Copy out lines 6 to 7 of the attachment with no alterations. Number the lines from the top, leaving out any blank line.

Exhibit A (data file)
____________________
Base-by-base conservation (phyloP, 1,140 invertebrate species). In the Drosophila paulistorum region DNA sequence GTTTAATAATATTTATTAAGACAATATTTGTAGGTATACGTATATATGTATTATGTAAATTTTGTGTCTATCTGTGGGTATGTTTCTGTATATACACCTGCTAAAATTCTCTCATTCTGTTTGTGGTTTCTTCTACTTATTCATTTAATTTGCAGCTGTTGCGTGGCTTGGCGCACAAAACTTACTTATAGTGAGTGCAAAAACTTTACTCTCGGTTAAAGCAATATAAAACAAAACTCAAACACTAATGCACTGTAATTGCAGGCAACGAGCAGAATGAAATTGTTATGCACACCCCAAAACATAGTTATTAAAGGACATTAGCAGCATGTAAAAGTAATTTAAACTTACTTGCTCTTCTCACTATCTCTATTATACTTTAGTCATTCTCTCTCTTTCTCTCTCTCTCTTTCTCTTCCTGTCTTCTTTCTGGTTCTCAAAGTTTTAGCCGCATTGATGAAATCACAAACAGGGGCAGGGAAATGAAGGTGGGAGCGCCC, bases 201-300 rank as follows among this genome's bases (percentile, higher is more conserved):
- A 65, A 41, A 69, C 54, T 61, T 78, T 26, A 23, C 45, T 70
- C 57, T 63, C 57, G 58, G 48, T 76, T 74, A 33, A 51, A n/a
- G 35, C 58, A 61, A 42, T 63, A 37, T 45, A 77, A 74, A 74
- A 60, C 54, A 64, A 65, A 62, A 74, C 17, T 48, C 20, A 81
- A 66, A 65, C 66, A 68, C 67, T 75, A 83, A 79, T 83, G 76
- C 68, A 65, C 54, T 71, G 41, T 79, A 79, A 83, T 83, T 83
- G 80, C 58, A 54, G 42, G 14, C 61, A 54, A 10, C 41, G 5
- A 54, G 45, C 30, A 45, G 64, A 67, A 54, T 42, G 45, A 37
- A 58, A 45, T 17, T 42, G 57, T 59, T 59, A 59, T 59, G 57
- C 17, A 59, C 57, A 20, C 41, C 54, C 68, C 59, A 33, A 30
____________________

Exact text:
- A 66, A 65, C 66, A 68, C 67, T 75, A 83, A 79, T 83, G 76
- C 68, A 65, C 54, T 71, G 41, T 79, A 79, A 83, T 83, T 83